NEW YORK (AP) — An abstract painting of lynching victim Emmett Till on display at the Whitney Museum of American Art in New York was the subject of a weeklong protest by a black artist who decried the canvas as “an injustice to the black community” because it was painted by a white woman.
Parker Bright spent several days this week standing in front of the painting by Dana Schutz, who used historic photographs as inspiration for her depiction of Till, a 14-year-old black Chicago boy killed by white men in Mississippi in 1955.
Till’s mother insisted on an open-casket funeral to show the world the mutilated body of her son, and Jet magazine published photos of his corpse. The brutality sparked outrage that helped galvanize the civil rights movement.
In an interview published Thursday in Artnet News, Schutz said that when she made the painting last year, it was a response to “a summer that felt like a state of emergency.”
“There were constant mass shootings, racist rallies filled with hate speech, and an escalating number of camera-phone videos of innocent black men being shot by police,” she said. “The photograph of Emmett Till felt analogous to the time: what was hidden was now revealed.”
Bright, who engaged onlookers in conversations about “Open Casket,” argued in a Facebook Live video that “Schutz doesn’t have the privilege to speak for the black people as a whole or for Emmett Till’s family.”
“No one should be making money off a black dead body,” he said, demanding that the curators remove the painting from the biennial exhibition.
Bright’s protest found supporters online. A Berlin-based British artist, Hannah Black, sent the biennial curators a letter lambasting Schutz for using “black pain as raw material.” She called on the museum to destroy the painting.
Whitney curators Mia Locks and Christopher Y. Lew, both Asian American, defended their inclusion of Schutz’s “unsettling image” in the show.
“By exhibiting the painting we wanted to acknowledge the importance of this extremely consequential and solemn image in American and African American history.”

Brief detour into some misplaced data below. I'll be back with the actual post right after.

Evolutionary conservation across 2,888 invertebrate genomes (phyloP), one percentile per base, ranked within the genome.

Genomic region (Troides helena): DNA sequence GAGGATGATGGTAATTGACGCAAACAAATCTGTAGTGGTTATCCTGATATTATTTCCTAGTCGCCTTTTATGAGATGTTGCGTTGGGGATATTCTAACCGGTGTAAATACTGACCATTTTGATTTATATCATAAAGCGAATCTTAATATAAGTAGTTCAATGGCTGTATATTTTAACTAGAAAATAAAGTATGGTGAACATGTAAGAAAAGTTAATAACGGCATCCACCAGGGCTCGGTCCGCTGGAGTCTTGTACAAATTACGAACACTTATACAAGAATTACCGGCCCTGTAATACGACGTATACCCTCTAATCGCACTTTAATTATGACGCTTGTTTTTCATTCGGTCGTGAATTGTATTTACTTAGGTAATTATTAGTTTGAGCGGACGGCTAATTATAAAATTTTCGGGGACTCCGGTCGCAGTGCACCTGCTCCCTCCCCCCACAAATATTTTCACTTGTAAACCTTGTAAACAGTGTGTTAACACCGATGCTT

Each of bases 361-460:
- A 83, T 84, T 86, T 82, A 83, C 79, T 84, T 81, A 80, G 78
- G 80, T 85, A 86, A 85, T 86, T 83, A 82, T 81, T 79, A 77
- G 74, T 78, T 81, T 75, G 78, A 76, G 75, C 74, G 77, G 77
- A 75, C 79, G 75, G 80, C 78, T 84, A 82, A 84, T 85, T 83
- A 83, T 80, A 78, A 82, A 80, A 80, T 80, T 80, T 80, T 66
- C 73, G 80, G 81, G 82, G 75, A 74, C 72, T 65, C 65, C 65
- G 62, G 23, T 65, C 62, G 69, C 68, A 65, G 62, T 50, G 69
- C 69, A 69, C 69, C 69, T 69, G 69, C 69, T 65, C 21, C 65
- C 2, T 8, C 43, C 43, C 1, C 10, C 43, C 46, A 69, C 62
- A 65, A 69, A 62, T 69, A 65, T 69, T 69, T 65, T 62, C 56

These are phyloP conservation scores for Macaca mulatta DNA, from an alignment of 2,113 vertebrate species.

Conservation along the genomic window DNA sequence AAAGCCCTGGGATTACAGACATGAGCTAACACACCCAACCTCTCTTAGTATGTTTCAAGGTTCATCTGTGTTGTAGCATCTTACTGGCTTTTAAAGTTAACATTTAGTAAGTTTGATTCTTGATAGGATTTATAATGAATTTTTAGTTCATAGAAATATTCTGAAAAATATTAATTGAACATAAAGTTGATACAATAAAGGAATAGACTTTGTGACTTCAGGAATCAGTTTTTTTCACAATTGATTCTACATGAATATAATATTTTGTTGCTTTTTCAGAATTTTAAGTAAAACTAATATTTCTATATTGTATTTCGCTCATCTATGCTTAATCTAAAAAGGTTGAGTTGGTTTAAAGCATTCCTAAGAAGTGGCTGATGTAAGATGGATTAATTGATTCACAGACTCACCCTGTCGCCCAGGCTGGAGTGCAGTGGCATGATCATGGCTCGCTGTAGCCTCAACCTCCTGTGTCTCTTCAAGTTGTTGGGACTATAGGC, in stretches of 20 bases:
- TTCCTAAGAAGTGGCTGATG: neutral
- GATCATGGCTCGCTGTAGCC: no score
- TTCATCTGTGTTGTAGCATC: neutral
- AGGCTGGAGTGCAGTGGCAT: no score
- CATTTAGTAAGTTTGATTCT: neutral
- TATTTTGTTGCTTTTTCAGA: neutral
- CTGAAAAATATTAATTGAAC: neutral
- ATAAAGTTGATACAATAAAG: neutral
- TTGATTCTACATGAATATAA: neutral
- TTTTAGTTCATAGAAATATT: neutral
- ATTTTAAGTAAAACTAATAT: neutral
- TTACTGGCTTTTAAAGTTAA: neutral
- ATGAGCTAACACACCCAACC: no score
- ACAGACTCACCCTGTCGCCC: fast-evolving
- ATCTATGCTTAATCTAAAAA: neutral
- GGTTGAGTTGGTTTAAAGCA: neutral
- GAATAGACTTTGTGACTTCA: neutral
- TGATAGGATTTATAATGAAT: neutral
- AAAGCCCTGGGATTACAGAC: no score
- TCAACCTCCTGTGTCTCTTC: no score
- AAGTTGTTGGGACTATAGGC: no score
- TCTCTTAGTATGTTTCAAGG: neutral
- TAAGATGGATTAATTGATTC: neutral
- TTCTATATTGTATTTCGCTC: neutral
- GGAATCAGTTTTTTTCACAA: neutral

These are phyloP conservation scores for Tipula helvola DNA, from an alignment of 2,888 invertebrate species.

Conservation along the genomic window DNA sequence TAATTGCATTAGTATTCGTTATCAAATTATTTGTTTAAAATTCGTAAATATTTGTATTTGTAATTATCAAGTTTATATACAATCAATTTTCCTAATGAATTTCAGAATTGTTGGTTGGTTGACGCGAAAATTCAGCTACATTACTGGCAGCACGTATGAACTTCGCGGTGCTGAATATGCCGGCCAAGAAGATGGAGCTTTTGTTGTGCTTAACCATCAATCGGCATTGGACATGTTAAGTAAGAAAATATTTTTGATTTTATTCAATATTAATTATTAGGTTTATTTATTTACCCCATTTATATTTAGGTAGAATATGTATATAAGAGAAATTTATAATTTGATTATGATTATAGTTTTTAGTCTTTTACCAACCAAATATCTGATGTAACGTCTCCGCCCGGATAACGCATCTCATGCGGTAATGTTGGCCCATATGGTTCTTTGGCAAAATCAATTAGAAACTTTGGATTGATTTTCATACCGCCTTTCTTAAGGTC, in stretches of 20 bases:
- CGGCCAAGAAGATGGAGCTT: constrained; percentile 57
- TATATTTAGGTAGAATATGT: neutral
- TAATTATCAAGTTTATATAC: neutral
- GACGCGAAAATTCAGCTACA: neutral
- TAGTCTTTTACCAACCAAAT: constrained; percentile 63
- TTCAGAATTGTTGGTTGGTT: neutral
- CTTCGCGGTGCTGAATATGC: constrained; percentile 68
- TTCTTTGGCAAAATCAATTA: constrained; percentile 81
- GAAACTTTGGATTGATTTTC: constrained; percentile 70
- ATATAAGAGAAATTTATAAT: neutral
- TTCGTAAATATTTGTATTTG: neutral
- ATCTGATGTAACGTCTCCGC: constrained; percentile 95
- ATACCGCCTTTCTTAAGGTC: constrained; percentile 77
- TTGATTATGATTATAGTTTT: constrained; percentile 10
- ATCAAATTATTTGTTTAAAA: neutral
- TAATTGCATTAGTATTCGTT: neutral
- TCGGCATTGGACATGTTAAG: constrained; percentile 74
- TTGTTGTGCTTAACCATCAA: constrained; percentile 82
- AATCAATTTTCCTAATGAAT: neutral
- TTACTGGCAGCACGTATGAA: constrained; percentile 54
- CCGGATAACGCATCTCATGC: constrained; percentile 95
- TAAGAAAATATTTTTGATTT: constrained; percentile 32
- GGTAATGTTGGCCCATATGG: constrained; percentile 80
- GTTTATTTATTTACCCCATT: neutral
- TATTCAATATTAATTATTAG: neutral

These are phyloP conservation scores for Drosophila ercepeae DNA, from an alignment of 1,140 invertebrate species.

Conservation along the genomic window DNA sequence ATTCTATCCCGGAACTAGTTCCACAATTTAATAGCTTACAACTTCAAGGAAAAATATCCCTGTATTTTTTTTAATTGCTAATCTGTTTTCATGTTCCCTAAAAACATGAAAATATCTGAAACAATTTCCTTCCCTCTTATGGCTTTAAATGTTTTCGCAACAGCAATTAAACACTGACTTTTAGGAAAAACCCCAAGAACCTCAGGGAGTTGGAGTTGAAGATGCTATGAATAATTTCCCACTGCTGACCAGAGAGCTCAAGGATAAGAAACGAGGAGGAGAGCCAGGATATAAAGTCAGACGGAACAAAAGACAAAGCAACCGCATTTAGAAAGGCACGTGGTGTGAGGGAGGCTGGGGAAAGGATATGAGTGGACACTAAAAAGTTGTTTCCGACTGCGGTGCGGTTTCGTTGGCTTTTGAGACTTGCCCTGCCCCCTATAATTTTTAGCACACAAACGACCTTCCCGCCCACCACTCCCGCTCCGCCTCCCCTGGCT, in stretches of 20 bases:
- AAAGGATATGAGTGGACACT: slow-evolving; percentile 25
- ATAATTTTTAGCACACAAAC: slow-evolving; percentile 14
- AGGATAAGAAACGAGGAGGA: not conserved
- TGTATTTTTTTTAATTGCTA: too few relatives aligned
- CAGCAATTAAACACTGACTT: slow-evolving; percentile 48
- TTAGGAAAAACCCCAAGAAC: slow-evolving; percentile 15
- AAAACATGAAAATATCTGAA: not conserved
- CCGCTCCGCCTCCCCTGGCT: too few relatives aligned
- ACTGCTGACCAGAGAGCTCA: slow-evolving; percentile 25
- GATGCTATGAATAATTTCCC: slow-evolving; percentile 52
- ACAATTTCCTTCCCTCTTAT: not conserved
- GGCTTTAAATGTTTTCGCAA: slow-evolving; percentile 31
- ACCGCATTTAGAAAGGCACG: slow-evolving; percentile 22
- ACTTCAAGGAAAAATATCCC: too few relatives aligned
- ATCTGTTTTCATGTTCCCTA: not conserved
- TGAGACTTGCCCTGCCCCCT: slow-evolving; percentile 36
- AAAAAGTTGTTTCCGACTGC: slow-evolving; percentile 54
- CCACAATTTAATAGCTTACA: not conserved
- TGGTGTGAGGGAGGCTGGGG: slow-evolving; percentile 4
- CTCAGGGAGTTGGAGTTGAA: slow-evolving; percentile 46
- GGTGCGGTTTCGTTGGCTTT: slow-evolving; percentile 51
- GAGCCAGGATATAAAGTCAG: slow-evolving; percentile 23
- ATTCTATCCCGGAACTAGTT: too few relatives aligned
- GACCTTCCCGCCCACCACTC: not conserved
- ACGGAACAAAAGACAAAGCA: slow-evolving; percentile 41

Locks said any attempt to shut down a conversation about art “is a dangerous and slippery slope and feels to me like an affront to the belief in art and the capacity of art to hold all those complexities.”
Scott Rothkopf, the Whitney museum’s chief curator, said the museum took pains to publicly acknowledge the controversy.
Schutz, who didn’t respond to interview requests from The Associated Press, said in a statement provided by the museum that “Open Casket” was an effort to “engage with the loss.”
“I don’t know what it is like to be black in America. But I do know what it is like to be a mother. Emmett was Mamie Till’s only son. I thought about the possibility of painting it only after listening to interviews with her,” she wrote.
She dismissed accusations of trying to profit from Till’s killing, pledging that the painting “was never for sale and never will be.”
The controversy was the subject of false news reports. Several websites circulated a bogus letter purporting to be from Schutz calling for the painting to be removed.
Whitney patron Robyn Autry, an African-American professor of sociology who came to see the painting from Connecticut, said viewing it was painful because of the subject material, but “artists can do what they want. That has to be the case. But then people will respond to it however they will respond to it.”
Elias Schultz, a 20-year-old student from New York, said it’s important to let everyone be heard.
“I don’t think that Schutz is doing any harm by bringing more attention to the story of Emmett Till,” she said.
The 2017 Whitney biennial exhibition is on view until June 11. It features the work of 63 individuals and collectives, about half of whom are female artists and about half are non-white.
(Photo Source: AP)